Hideki Kaeriyama1, Daisuke Ambe1, Masachika Masujima1, Kou Nishiuchi2, Ken Fujimoto1, Tsuneo Ono1 and
Tomowo Watanabe1

1 National Research Institute of Fisheries Science, FRA, Kanazawa-Ku, Yokohama, Kanagawa, 236-8648, Japan
E-mail: kaeriyama@affrc.go.jp
2 Seikai National Fisheries Research Institute, FRA, 148, 1551-8, Taira-machi, Nagasaki-shi Nagasaki, 851-2213, Japan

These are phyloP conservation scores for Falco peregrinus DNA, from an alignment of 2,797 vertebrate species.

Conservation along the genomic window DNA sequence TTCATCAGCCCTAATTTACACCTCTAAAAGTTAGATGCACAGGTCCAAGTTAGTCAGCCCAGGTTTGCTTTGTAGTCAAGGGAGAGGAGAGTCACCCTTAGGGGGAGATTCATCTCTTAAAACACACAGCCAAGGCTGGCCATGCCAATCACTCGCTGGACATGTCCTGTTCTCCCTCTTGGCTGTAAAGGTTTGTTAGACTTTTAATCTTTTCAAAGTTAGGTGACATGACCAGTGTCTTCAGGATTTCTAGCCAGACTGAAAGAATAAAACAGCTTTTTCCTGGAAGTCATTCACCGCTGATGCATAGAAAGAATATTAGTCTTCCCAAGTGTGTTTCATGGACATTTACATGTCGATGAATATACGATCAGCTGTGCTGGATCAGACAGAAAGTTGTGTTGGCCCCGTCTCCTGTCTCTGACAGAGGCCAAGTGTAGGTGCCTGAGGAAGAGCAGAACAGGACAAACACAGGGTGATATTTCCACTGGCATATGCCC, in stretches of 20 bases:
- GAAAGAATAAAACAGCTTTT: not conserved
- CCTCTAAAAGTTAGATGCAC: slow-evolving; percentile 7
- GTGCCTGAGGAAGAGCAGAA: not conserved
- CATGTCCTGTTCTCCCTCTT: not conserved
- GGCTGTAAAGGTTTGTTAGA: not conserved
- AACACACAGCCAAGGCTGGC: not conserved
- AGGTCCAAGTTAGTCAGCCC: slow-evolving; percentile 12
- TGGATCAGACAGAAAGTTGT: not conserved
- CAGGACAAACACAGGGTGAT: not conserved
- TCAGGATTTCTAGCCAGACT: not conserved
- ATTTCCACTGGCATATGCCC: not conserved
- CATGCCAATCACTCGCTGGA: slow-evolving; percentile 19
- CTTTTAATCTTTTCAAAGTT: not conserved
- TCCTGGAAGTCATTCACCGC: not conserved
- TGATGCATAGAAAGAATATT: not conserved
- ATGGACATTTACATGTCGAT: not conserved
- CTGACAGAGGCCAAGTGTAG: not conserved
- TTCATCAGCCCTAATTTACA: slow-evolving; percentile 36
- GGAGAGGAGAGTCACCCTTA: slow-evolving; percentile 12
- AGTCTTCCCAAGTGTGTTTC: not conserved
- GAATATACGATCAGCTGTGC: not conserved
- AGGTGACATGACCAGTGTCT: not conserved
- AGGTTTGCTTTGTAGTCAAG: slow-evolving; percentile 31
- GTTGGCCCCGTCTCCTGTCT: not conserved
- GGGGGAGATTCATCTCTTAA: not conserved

The Fukushima Dai-ichi Nuclear Power Plant (FDNPP) accident after the Great East Japan Earthquake and tsunami on 11 March 2011 resulted in the elevation of the level of anthropogenic radioactivity in the marine environment in the western North Pacific from atmospheric fallout and direct discharges of highly radioactive waters. Intensive monitoring of iodine-131, cesium-134 (Cs-134) and cesium-137 (Cs-137) in seawater near offshore FDNPP, and in marine organisms in the broader area around Japan, was conducted during the time when information of radioactive contamination in the seawater around western part of Japan and western North Pacific was quite limited. In this study, we report the concentrations of Cs-134 and Cs-137 in seawater collected from the western North Pacific, Japan Sea and East China Sea during 2011. Although high concentrations of Cs-134 and Cs-137 were detected off the coast of eastern Japan, an almost background level of Cs-137 was detected from the samples collected off the coast of western Japan, Japan Sea and East China Sea. In the western North Pacific, both Cs-134 and Cs-137 were detected from the sample collected along 155˚E, but Cs-134 was not detected at almost all stations along 175˚E in June and July 2011. The Kuroshio extension seemed to prevent the southward dispersion of radioactive cesium. The vertical distributions of radioactive cesium off the coast of northern Japan around FDNPP revealed complex patterns mainly due to the water mass interaction between Oyashio water and Kuroshio water.